Culture. It’s a word that keeps popping up everywhere. But what does it mean, and why is it important? Our modern understanding of the word has its roots in classical Latin, meaning to cultivate land. As early as 45BCE, it was used to refer to the development of soul and mind. Today our understanding of the term has been refined to these dual meanings: a unique identity formed through common ethnic, cultural and national characteristics; and the fostering of an emancipated sense of self. While the first definition may seem to apply in the most common applications of “culture”, it is also vital to remember that we form and preserve this identity with a view to discover the best in ourselves.
One of the most effective ways to do this is by renewing our understanding of the things we take for granted. The Enigma of Departure travels to the beating heart of change, unearthing a history and geography that points to the ties that bind people to places. The June closure of the KTM Tanjong Pagar Railway Station elicited a surge of nostalgia from citizens and visitors, and it is not without a curious symmetry that impending farewell to the station took many on new journeys. Many made the trek to say goodbye to KTM Tanjong Pagar itself, and yet others were taken back to memories of childhood train-rides, while younger Singaporeans were given the occasion to indulge their imagination of a romantic past.
This issue of BiblioAsia offers you such passages to “Culture, Then and Now”. We examine the trappings and legacy of The Indian Business Communities in Colonial Singapore and The Civilising Mission and Mui Tsai in British Malaya, research analyses which hint at the persistent influence of conventions and practices which one might have assumed to be, as they say, history.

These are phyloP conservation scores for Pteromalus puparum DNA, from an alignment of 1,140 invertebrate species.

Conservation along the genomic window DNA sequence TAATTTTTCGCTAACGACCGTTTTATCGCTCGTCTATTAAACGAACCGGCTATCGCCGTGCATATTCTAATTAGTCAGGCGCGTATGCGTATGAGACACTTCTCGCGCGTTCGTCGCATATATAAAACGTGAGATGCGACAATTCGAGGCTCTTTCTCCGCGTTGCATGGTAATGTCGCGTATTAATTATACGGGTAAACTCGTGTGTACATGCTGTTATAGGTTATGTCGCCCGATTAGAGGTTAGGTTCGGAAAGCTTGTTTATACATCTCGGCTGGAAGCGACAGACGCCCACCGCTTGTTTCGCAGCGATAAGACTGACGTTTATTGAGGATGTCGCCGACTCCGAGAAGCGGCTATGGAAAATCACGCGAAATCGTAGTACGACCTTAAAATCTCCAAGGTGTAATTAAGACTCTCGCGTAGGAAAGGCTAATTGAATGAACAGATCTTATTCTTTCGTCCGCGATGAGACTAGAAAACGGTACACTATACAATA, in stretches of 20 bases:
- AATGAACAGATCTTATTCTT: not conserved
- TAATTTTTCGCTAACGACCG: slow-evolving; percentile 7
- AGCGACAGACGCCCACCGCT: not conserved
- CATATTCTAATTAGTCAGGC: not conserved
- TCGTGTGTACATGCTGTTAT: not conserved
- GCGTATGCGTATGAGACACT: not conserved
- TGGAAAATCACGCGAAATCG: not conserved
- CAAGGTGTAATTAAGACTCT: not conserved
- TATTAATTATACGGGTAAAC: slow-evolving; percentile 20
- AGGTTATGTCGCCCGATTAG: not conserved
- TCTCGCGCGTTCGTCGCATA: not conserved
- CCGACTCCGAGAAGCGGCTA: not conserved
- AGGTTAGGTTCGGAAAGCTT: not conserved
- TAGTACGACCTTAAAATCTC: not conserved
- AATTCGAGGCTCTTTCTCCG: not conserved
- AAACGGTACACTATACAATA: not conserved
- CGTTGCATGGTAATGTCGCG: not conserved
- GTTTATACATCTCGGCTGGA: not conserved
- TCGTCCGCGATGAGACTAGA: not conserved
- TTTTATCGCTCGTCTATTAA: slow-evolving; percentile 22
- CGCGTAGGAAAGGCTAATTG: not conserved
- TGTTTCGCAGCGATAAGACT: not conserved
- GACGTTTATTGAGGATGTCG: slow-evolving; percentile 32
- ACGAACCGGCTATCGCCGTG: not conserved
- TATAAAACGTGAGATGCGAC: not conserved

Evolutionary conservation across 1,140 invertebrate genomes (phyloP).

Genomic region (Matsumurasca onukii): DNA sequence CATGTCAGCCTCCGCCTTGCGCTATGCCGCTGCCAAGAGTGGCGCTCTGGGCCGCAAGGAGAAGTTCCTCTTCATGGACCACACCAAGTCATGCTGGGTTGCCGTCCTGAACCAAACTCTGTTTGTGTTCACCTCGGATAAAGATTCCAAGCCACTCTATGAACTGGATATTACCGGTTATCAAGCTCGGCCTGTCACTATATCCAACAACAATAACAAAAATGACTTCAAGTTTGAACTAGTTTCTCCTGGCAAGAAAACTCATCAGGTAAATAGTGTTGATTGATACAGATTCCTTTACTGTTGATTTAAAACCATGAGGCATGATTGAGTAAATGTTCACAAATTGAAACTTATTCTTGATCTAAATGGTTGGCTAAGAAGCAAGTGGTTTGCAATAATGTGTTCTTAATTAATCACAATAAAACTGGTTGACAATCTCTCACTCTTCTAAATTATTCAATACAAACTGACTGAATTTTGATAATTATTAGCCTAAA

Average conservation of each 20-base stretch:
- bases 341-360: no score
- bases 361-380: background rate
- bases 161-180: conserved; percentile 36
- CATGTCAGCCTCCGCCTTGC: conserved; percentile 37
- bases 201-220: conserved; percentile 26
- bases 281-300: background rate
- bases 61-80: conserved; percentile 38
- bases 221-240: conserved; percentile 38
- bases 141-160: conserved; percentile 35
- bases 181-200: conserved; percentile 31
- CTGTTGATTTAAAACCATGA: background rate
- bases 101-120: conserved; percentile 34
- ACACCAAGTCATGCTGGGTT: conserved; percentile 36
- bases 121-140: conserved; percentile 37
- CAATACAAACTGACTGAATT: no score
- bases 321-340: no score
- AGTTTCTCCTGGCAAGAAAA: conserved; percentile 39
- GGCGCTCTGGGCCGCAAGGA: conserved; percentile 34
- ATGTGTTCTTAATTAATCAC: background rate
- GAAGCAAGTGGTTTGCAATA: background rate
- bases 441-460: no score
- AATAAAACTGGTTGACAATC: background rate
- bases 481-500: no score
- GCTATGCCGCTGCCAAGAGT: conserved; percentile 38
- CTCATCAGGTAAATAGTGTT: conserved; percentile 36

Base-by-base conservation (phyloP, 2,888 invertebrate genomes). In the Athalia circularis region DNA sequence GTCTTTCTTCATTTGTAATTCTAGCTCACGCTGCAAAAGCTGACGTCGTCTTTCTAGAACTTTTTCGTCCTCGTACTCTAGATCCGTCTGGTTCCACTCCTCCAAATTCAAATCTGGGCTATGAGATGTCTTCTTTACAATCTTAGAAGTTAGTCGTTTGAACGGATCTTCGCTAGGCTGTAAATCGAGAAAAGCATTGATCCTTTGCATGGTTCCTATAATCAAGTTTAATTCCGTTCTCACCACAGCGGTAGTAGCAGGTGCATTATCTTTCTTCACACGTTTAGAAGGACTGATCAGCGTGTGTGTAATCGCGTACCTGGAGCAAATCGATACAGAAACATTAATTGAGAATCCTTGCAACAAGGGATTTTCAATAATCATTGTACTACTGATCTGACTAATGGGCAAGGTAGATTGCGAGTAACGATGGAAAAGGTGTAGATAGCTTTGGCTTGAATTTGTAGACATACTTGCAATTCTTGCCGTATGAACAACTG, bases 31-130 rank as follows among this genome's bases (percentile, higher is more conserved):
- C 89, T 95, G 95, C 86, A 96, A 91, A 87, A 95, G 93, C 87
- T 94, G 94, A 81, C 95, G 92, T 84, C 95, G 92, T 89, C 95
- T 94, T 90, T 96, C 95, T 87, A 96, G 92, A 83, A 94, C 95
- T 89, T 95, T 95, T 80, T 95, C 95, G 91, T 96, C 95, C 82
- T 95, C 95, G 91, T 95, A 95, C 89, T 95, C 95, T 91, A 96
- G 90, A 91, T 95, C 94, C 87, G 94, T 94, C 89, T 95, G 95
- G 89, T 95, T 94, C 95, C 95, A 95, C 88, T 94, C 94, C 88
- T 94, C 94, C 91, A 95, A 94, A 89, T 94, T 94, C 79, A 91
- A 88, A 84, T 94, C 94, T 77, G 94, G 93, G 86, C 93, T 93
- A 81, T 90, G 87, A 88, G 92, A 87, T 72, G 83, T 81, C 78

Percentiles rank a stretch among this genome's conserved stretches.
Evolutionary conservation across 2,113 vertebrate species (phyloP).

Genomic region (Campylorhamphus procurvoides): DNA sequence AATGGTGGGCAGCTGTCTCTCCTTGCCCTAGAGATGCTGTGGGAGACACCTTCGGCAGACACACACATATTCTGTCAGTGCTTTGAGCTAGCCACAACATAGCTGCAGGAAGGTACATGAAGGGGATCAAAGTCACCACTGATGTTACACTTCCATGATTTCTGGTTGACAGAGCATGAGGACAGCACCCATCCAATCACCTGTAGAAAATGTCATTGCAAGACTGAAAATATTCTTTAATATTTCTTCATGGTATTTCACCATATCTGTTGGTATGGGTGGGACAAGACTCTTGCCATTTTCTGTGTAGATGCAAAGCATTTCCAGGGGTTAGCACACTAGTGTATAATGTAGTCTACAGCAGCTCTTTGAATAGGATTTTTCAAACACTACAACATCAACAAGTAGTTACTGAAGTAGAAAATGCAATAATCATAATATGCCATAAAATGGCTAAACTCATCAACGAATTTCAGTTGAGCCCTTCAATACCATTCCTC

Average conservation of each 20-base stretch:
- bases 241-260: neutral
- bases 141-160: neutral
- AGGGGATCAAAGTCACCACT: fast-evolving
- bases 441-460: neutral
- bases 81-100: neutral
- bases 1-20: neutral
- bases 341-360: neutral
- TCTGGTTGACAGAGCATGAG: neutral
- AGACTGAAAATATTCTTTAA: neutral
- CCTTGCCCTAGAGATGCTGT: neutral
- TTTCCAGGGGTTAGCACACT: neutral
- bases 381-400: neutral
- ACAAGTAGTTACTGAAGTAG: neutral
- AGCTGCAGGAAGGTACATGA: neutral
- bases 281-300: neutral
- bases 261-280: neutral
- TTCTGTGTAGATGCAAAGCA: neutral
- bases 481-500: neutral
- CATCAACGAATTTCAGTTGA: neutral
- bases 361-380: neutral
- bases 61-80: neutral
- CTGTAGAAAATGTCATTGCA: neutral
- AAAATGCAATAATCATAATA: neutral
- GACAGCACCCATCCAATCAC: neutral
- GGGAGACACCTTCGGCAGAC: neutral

In other parts of Southeast Asia as well, culture informs even contemporary interactions. A study of the challenges faced by Buddhists in Indonesia is discussed in Negotiating the Cultural and the Religious. And as Part 2 of our Malayan Cookery Books series can attest to, even the familiar, homely world of the edible does not go unscathed by prominent cultural shifts. The “Mems” Own Cookery Book, a popular volume for the immigrant homemaker from the West, is interesting both as an object in its own right and as a documentation of how a generation of uprooted young wives coped with their new, somewhat unexpected life in Malaya in the roaring twenties.
All in all, due to the grand hustle and bustle of our modern lives, it’s easy to forget what Singapore was before buildings and the masses of people that fill them dominated what springs to mind when we even think of the word “Singapore”. Our news articles offer some insight into the natural world that surrounds us every day, but which has become more and more unfamiliar due to the changing nature of the landscape. It seems pertinent to draw a parallel between nature and culture here, as both are sustained and nurtured by constant dialogue, and through being “lived in”.
A work in progress then, much like tilling the soil.
Ms Ngian Lek Choh
Director, National Library